1. Roast the chicken( if you dont have any that is pre-cooked).
I like the following version for these enchiladas:  Season 6-7 skinless, boneless chicken thighs generously with a mix of oil, oregano, lemon juice, cumin, salt and paprika (these ingredients are not listed above).  Marinade for 2 hours or more in the fridge, then grill as usual.  Coarsely chop or shred the chicken by hand/with a knife.  You can also shred chicken very gently in the food processor-Do not overprocess to a pulp.

2.    Roast the vegetables. Preheat oven to 375˚F. Generously coat the garlic, onions, poblanos with oil and salt.  Roast the vegetables, till nicely browned about 30 min.

Note: The original recipe calls for chopped fresh garlic and does not use any onion.  Instead it calls  for roasting the poblanos directly over a gas flame or on a baking sheet 4 inches below a very hot broiler, turning regularly, until the skins have blistered and blackened on all side, about 5 minutes for an open flame, about 10 minutes under the broiler. If you go with the latter option, place in a bowl, cover with a kitchen towel and, when handleable, rub off the blackened skin, tear open and pull out the seed pod and stem. Quickly rinse to remove any stray seeds or bits of skin. Roughly chop.

4. Make the sauce. Place the onions (if using) and poblano peppers in a blender jar/food processor.  Add the spinach.
In a medium (3-quart) saucepan, combine the milk and broth, set over medium-low heat to warm.
In a large (4-quart) saucepan, melt the butter (or heat the oil) over medium.  Squeeze out the garlic,  then add the flour and stir the mixture for a minute.  Raise the heat to medium-high.  Pour in the warm broth mixture and whisk constantly until the sauce boils.  Reduce the heat to medium and simmer for 5 minutes.  Remove from the heat.
Pour half the hot sauce into the blender with the peppers and spinach and blend until smooth.  Pour the mixture back into the saucepan with the remaining sauce.  Taste and season with salt, usually about 2 teaspoons.
5.    Finish the enchiladas.  Heat the oven to 350 degrees.  Smear about 1 cup of the sauce over the bottom of a 13×9-inch baking dish.  Stir 1 cup of the sauce into the chicken.
Lay half of the tortillas out on a baking sheet and lightly brush or spray both sides of the tortillas with oil; top each tortilla with another one and brush or spray those with oil.  Bake just to warm through and soften, about 3 minutes.  Stack the tortillas and cover with a towel to keep warm.
Alternatively, if you are in a hurry, soak a paper towel in water and wring out as much water as you can.  Wrap 6 tortillas at a time  in the wet towel and microwave on high for 30 sec.  Put together these tortillas together, before nuking the next six (This tip is courtesy Rick Bayless also)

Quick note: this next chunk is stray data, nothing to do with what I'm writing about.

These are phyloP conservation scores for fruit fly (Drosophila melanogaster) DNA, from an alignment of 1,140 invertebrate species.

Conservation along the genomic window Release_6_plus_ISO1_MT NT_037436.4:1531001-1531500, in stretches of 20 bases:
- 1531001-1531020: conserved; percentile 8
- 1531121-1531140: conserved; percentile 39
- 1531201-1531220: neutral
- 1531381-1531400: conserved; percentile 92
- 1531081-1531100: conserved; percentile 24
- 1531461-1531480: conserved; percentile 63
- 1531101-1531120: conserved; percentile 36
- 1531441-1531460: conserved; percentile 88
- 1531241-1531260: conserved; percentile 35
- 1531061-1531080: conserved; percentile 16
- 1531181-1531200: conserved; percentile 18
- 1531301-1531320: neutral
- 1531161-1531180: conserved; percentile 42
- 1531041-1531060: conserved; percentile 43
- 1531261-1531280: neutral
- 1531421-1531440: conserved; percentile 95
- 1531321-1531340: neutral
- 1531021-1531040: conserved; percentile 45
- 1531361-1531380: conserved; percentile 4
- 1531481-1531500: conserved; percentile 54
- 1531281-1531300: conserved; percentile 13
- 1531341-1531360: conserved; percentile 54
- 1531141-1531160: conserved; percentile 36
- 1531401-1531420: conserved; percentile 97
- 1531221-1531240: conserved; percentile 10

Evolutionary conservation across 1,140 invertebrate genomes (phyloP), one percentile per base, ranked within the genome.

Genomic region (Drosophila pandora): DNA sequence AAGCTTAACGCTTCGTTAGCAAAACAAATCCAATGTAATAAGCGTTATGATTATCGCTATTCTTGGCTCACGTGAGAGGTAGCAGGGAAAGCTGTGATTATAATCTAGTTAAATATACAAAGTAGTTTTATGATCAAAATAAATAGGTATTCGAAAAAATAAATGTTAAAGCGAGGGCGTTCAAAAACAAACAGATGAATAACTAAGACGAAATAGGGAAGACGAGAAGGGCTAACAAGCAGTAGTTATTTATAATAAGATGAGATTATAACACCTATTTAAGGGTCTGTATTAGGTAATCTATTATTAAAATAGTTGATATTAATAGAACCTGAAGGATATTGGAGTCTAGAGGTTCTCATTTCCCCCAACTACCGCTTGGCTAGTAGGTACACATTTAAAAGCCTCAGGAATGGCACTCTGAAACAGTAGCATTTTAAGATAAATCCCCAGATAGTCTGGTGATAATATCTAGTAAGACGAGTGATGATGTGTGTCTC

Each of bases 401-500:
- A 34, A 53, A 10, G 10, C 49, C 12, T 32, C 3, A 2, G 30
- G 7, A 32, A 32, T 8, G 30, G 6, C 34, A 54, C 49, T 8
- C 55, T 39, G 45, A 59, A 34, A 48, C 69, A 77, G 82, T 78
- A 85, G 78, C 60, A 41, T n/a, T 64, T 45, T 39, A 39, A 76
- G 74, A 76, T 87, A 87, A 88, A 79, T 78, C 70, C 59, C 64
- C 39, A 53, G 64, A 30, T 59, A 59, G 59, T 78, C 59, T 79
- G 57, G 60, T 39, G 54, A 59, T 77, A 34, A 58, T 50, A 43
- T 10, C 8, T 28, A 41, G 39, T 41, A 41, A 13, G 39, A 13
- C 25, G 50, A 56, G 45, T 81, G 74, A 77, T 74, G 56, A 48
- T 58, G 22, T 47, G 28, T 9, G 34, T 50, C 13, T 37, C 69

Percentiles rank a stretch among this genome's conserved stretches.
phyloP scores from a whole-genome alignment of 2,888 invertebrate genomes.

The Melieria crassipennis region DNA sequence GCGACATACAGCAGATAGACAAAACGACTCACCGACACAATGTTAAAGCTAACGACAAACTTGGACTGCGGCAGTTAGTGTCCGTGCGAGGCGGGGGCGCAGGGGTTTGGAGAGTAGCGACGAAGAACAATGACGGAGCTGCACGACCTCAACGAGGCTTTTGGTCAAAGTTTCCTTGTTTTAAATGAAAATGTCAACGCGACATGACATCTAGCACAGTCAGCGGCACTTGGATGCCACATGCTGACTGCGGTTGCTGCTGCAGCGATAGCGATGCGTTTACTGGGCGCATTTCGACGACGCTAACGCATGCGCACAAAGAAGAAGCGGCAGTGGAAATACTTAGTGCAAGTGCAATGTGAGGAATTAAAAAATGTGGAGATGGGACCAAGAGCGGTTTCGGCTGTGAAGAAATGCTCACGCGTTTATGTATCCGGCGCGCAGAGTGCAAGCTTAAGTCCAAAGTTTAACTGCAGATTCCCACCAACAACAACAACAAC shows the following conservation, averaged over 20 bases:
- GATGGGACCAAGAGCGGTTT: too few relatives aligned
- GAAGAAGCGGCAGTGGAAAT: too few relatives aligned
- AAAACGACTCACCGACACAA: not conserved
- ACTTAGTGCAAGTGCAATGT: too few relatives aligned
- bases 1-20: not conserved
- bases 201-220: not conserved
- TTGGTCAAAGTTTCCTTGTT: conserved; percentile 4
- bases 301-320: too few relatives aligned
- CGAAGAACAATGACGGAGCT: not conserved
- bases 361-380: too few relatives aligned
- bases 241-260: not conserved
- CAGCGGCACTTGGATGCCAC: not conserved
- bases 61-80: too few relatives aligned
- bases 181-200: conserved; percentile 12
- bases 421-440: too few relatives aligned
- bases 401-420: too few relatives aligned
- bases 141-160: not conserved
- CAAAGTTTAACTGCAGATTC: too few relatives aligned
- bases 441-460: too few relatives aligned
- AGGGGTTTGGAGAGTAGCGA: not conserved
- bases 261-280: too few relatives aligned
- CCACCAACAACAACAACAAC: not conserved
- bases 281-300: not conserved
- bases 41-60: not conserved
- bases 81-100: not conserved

Working quickly so that the tortillas stay hot and pliable, roll a portion of the chicken up in each tortilla, then line them all up in the baking dish.  Douse evenly with the remaining sauce and sprinkle with the cheese.  Bake until the enchiladas are hot through (the cheese will have begun to brown), about 20-30 minutes.

Posted in Main Dishes, Mexican, Poultry | Tagged: , , , , , , , , | 2 Comments »

Mexican Style Baked Salmon

Posted by fourclankitchen on January 22, 2011

This is my favorite way to make fish.   Its fast and easy and requires only a single cast-iron pan that goes from stove top to oven. The cast iron crisps the fish beautifully. Also, the prep is versatile and a gazillion combination of spices are possible (some are suggested below).  Here I made it with Mexican-ish spices to go with the patatas bravas posted in last week.  So here goes.


For the marinade:

2 tsp oil
1 tbs oregano, crushed between your fingers
Juice of 1/2  large lemon or to taste
1 tsp cumin
1 tsp. Hungarian sweet  paprika (or 1/2 tsp cayenne if you like the heat)

Salt to taste

For the fish:

2 tbs. vegetable oil for frying the fish

3  1/3 salmon fillets, skin on the bottom (I used wild-caught sockeye)

Whisk all the ingredients for the marinade in a shallow bowl.  Add the fillets and coat completely.  Marinade for a couple hours in the fridge (at least 30 minutes).  15 minutes before you are ready to make the fish, preheat oven to 350˚F.  When ready,  heat 2 tbs. of oil in a cast-iron pan, until  the oil is nice and hot.  Place the fish, skin side down in the pan, sear for 2 min, then flip the fish and sear the other side  for 2 min as well.  The fish is now skin side down in the pan.  Remove the cast-iron pan to the oven (middle rack) and cook the fish for ~ 15 min (this will depend on the thickness of the fillet and the type of pan you are using).  The fish is ready when it flakes easily and no longer translucent.  Serve with a side of potatoes or vegetables and bread.

Variations:  1) Substitute the oregano with any other Italian herb(s).  2) Marinade the fish with lemon, turmeric, salt and oil. Heat oil in the cast iron pan,  temper the fish with cumin  or carom (ajwain) seeds, ginger and garlic- 2 min, sear the fish, then bake as usual.  You get the idea.

Posted in baked, Fish, Main Dishes, Mexican | Tagged: , , , , , , , , , , | 4 Comments »